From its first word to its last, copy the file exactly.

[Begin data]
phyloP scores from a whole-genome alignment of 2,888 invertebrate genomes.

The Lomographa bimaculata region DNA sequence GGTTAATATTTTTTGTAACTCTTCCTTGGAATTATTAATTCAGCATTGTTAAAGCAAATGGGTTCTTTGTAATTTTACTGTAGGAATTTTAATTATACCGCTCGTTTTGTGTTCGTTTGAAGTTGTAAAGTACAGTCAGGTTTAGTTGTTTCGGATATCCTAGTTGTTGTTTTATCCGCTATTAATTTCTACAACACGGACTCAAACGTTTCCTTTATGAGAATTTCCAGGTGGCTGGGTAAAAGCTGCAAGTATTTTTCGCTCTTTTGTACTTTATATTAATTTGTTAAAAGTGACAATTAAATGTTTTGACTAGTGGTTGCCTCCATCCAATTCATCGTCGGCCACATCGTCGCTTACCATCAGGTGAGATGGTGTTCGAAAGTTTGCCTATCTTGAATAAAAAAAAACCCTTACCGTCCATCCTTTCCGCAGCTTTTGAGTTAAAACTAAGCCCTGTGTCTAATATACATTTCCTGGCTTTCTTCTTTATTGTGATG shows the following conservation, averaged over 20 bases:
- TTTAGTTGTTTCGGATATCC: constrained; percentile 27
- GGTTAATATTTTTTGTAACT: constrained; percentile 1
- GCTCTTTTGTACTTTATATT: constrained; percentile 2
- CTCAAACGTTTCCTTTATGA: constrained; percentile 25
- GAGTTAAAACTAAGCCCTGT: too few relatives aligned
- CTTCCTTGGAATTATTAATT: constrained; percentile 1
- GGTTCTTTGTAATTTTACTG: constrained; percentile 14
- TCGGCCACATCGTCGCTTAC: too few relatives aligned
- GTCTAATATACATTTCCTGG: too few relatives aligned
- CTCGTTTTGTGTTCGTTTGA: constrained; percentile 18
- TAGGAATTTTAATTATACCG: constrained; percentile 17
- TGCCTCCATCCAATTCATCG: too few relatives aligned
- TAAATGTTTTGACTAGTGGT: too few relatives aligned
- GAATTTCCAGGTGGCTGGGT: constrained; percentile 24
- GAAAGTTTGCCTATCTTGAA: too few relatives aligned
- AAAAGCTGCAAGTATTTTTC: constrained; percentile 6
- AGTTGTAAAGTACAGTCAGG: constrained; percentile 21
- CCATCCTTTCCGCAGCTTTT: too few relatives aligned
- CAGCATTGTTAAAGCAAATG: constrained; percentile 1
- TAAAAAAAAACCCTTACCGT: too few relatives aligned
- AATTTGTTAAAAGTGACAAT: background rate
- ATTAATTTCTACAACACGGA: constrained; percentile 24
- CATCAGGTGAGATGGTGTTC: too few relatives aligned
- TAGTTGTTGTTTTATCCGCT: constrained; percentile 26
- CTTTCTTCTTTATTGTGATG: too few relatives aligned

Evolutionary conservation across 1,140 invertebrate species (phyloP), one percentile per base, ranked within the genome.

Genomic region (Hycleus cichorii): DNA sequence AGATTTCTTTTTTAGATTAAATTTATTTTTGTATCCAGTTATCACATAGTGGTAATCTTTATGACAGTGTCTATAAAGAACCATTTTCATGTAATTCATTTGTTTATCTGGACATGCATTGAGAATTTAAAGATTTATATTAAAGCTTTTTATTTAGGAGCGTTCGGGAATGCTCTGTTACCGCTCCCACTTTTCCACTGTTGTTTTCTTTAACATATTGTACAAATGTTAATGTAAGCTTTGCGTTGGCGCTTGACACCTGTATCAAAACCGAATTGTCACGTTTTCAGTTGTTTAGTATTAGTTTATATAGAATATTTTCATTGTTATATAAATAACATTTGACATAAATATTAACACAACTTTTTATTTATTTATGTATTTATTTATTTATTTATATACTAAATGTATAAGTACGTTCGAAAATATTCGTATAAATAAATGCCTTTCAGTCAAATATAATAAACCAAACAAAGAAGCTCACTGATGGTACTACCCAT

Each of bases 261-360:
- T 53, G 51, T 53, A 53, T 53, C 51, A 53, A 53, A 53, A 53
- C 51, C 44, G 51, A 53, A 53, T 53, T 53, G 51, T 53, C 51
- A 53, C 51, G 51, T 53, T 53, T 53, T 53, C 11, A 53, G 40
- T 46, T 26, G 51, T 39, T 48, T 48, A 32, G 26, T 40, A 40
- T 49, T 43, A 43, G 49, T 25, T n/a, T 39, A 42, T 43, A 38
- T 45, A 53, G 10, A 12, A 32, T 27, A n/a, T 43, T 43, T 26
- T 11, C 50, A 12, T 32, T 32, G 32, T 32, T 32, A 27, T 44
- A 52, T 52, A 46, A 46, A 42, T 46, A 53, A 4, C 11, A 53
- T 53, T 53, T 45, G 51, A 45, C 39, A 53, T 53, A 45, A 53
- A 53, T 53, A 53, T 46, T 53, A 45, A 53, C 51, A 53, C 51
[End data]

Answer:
phyloP scores from a whole-genome alignment of 2,888 invertebrate genomes.

The Lomographa bimaculata region DNA sequence GGTTAATATTTTTTGTAACTCTTCCTTGGAATTATTAATTCAGCATTGTTAAAGCAAATGGGTTCTTTGTAATTTTACTGTAGGAATTTTAATTATACCGCTCGTTTTGTGTTCGTTTGAAGTTGTAAAGTACAGTCAGGTTTAGTTGTTTCGGATATCCTAGTTGTTGTTTTATCCGCTATTAATTTCTACAACACGGACTCAAACGTTTCCTTTATGAGAATTTCCAGGTGGCTGGGTAAAAGCTGCAAGTATTTTTCGCTCTTTTGTACTTTATATTAATTTGTTAAAAGTGACAATTAAATGTTTTGACTAGTGGTTGCCTCCATCCAATTCATCGTCGGCCACATCGTCGCTTACCATCAGGTGAGATGGTGTTCGAAAGTTTGCCTATCTTGAATAAAAAAAAACCCTTACCGTCCATCCTTTCCGCAGCTTTTGAGTTAAAACTAAGCCCTGTGTCTAATATACATTTCCTGGCTTTCTTCTTTATTGTGATG shows the following conservation, averaged over 20 bases:
- TTTAGTTGTTTCGGATATCC: constrained; percentile 27
- GGTTAATATTTTTTGTAACT: constrained; percentile 1
- GCTCTTTTGTACTTTATATT: constrained; percentile 2
- CTCAAACGTTTCCTTTATGA: constrained; percentile 25
- GAGTTAAAACTAAGCCCTGT: too few relatives aligned
- CTTCCTTGGAATTATTAATT: constrained; percentile 1
- GGTTCTTTGTAATTTTACTG: constrained; percentile 14
- TCGGCCACATCGTCGCTTAC: too few relatives aligned
- GTCTAATATACATTTCCTGG: too few relatives aligned
- CTCGTTTTGTGTTCGTTTGA: constrained; percentile 18
- TAGGAATTTTAATTATACCG: constrained; percentile 17
- TGCCTCCATCCAATTCATCG: too few relatives aligned
- TAAATGTTTTGACTAGTGGT: too few relatives aligned
- GAATTTCCAGGTGGCTGGGT: constrained; percentile 24
- GAAAGTTTGCCTATCTTGAA: too few relatives aligned
- AAAAGCTGCAAGTATTTTTC: constrained; percentile 6
- AGTTGTAAAGTACAGTCAGG: constrained; percentile 21
- CCATCCTTTCCGCAGCTTTT: too few relatives aligned
- CAGCATTGTTAAAGCAAATG: constrained; percentile 1
- TAAAAAAAAACCCTTACCGT: too few relatives aligned
- AATTTGTTAAAAGTGACAAT: background rate
- ATTAATTTCTACAACACGGA: constrained; percentile 24
- CATCAGGTGAGATGGTGTTC: too few relatives aligned
- TAGTTGTTGTTTTATCCGCT: constrained; percentile 26
- CTTTCTTCTTTATTGTGATG: too few relatives aligned

Evolutionary conservation across 1,140 invertebrate species (phyloP), one percentile per base, ranked within the genome.

Genomic region (Hycleus cichorii): DNA sequence AGATTTCTTTTTTAGATTAAATTTATTTTTGTATCCAGTTATCACATAGTGGTAATCTTTATGACAGTGTCTATAAAGAACCATTTTCATGTAATTCATTTGTTTATCTGGACATGCATTGAGAATTTAAAGATTTATATTAAAGCTTTTTATTTAGGAGCGTTCGGGAATGCTCTGTTACCGCTCCCACTTTTCCACTGTTGTTTTCTTTAACATATTGTACAAATGTTAATGTAAGCTTTGCGTTGGCGCTTGACACCTGTATCAAAACCGAATTGTCACGTTTTCAGTTGTTTAGTATTAGTTTATATAGAATATTTTCATTGTTATATAAATAACATTTGACATAAATATTAACACAACTTTTTATTTATTTATGTATTTATTTATTTATTTATATACTAAATGTATAAGTACGTTCGAAAATATTCGTATAAATAAATGCCTTTCAGTCAAATATAATAAACCAAACAAAGAAGCTCACTGATGGTACTACCCAT

Each of bases 261-360:
- T 53, G 51, T 53, A 53, T 53, C 51, A 53, A 53, A 53, A 53
- C 51, C 44, G 51, A 53, A 53, T 53, T 53, G 51, T 53, C 51
- A 53, C 51, G 51, T 53, T 53, T 53, T 53, C 11, A 53, G 40
- T 46, T 26, G 51, T 39, T 48, T 48, A 32, G 26, T 40, A 40
- T 49, T 43, A 43, G 49, T 25, T n/a, T 39, A 42, T 43, A 38
- T 45, A 53, G 10, A 12, A 32, T 27, A n/a, T 43, T 43, T 26
- T 11, C 50, A 12, T 32, T 32, G 32, T 32, T 32, A 27, T 44
- A 52, T 52, A 46, A 46, A 42, T 46, A 53, A 4, C 11, A 53
- T 53, T 53, T 45, G 51, A 45, C 39, A 53, T 53, A 45, A 53
- A 53, T 53, A 53, T 46, T 53, A 45, A 53, C 51, A 53, C 51